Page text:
Chapter 7 may be an option depending on your income or have assets with little to no equity. You are not required to have a certain amount of debt to file. Medical debts, like other unsecured debt, may be discharged with a Chapter 7 bankruptcy.
Not every person qualifies for a Chapter 7 bankruptcy, you may be able to file for Chapter 13 bankruptcy. Chapter 13 allows a debtor to pay a portion of the unsecured debt, including medical debt through a plan of repayment. After the completion of the plan of repayment the Debtor will receive a discharge of the debt or wipe out the remaining portion of the debt. As with any debt or collection, there are options to eliminate or reduce the debt. Seek the advice of an experienced attorney with any questions you may have. Whether it is as simple as negotiating or reducing the debt via payment, or seeking bankruptcy to eliminate a substantial medical debt, remain proactive and seek help. Don’t let yourself become overwhelmed in a sea of collections. Please contact us for assistance and don’t face this process alone.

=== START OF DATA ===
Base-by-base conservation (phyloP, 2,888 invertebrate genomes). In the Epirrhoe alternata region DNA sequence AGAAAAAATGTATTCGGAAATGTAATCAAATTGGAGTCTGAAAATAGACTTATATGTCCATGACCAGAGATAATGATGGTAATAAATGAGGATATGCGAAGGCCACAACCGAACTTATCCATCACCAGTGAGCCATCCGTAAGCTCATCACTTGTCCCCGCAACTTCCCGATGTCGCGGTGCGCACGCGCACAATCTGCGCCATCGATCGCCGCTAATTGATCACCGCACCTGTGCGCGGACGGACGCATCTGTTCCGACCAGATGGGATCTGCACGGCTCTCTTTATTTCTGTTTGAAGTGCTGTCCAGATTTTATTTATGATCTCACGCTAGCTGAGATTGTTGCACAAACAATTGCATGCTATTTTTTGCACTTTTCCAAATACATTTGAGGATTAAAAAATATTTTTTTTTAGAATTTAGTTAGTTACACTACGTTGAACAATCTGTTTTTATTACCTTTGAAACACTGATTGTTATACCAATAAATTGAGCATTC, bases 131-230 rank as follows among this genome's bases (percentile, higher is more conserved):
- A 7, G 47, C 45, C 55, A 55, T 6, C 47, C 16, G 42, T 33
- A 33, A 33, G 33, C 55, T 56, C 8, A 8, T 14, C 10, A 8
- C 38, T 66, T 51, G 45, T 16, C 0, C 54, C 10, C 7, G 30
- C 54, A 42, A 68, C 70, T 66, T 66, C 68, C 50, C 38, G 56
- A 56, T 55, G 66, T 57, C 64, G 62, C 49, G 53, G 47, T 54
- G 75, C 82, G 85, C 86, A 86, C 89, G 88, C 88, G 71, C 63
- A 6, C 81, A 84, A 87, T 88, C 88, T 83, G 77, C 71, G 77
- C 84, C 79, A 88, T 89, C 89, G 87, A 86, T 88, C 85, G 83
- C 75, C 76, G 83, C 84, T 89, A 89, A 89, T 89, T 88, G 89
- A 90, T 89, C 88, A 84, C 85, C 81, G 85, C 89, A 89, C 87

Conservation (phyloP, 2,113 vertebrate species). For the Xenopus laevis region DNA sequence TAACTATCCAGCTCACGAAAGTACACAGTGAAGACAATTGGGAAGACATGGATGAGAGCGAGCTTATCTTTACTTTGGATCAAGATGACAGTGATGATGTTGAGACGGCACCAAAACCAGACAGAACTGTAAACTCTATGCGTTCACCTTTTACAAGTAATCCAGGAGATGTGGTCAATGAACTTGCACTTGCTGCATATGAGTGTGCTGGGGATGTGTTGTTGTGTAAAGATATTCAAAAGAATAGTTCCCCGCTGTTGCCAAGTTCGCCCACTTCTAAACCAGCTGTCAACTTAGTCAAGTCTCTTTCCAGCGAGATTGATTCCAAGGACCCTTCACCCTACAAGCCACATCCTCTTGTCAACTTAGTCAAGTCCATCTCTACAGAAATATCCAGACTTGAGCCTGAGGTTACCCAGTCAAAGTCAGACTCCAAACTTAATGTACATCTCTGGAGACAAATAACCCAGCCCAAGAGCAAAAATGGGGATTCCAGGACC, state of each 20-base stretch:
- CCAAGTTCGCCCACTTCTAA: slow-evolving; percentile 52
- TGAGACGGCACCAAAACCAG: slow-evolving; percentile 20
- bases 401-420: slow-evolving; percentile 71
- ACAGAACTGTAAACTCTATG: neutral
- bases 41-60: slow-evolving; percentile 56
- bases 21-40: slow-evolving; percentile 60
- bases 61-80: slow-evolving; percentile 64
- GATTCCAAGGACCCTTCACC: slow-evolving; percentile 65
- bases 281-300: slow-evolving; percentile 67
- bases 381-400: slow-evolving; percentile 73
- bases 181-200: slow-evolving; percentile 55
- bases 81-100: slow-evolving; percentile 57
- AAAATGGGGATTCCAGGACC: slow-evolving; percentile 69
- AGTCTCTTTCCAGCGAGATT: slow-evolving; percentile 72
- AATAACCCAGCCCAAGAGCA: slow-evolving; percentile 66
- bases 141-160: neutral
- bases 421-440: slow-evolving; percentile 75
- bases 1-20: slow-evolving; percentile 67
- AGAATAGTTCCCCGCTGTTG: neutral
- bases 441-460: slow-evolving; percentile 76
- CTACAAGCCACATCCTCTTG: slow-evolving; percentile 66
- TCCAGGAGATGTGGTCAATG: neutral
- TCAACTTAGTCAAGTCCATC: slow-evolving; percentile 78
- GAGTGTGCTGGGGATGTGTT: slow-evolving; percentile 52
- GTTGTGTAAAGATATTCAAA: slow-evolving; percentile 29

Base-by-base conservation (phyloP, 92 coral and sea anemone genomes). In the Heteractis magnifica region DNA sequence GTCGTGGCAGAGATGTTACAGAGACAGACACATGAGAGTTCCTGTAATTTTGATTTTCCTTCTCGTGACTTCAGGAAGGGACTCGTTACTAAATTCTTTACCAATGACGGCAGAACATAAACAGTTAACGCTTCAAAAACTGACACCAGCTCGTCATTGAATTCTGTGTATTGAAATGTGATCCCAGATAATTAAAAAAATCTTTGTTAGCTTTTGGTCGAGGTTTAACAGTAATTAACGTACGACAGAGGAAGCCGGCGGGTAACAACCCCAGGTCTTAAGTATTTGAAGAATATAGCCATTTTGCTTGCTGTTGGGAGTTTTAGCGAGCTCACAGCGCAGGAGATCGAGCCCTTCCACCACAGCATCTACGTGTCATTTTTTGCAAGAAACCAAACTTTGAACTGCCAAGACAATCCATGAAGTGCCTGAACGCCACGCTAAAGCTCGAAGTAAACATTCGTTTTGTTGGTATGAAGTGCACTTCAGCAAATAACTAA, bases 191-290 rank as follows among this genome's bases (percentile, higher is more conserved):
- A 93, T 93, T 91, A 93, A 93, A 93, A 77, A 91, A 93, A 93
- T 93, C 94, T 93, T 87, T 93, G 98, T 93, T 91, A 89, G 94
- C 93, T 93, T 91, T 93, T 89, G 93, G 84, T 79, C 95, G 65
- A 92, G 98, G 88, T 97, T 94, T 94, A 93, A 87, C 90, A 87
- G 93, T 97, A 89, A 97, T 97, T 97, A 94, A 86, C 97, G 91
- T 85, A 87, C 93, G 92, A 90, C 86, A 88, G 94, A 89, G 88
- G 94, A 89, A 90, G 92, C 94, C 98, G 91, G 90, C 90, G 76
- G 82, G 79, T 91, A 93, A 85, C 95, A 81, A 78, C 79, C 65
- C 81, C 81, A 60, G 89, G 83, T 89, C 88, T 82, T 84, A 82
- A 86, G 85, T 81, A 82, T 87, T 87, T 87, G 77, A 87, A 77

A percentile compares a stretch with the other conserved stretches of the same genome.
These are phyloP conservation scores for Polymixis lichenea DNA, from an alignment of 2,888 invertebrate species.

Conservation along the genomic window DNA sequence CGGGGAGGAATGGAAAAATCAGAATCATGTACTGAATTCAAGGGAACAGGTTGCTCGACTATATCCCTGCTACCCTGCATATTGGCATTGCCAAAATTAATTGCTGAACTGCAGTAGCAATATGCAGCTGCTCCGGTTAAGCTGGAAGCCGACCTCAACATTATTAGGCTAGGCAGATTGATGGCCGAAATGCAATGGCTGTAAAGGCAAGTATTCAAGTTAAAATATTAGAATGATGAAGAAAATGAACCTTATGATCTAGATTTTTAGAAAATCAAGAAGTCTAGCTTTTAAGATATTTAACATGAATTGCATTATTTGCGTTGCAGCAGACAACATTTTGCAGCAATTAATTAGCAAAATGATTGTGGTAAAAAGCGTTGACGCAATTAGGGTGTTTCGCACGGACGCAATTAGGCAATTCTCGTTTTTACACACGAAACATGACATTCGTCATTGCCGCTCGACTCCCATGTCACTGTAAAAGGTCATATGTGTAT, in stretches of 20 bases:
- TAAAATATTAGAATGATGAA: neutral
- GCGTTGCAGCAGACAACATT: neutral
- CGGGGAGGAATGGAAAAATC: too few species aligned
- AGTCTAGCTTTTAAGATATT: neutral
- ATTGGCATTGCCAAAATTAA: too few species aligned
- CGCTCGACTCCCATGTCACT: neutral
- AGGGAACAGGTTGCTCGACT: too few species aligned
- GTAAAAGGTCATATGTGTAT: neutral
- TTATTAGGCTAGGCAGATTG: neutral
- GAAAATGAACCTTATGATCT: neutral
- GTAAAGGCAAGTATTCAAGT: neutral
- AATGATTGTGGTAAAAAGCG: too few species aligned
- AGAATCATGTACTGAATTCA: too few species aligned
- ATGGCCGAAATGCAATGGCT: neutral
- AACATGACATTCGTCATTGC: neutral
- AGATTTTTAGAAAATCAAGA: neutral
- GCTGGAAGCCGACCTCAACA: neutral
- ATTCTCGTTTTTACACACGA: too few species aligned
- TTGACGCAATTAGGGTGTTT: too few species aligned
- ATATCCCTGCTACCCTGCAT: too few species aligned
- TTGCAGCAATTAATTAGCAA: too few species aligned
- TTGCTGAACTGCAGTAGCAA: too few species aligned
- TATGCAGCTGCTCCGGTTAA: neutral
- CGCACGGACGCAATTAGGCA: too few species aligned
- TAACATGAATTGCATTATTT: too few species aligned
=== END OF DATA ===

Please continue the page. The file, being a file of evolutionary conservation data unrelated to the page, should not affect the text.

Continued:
Miller, Hollander & Jeda’s founding attorneys began practicing in the early 1970s before putting down roots in the area and joining forces in 1992 to create the Naples, Florida, law firm that bears their names. Since its inception, Miller, Hollander & Jeda has focused on bankruptcy. The goal of our attorneys and our experienced staff, established at the outset and built upon year by year, is to use our extensive knowledge of bankruptcy law to answer the complicated questions you have regarding your financial trouble and help you solve your problems. We take pride in helping clients get a fresh start.
CFPB Estimates $88 Bilion in Medical Bills on Credit Reports. 01 March 2022. <https://www.consumerfinance.gov/about-us/newsroom/cfpb-estimates-88-billion-in-medical-bills-on-credit-reports/>.
Medical Debt Credit Reporting Changes in 2022. 31 March 2022. <https://gfsgroup.org/blog/the-medical-debt-reporting-credit-reporting-policy-changes-in-2022>.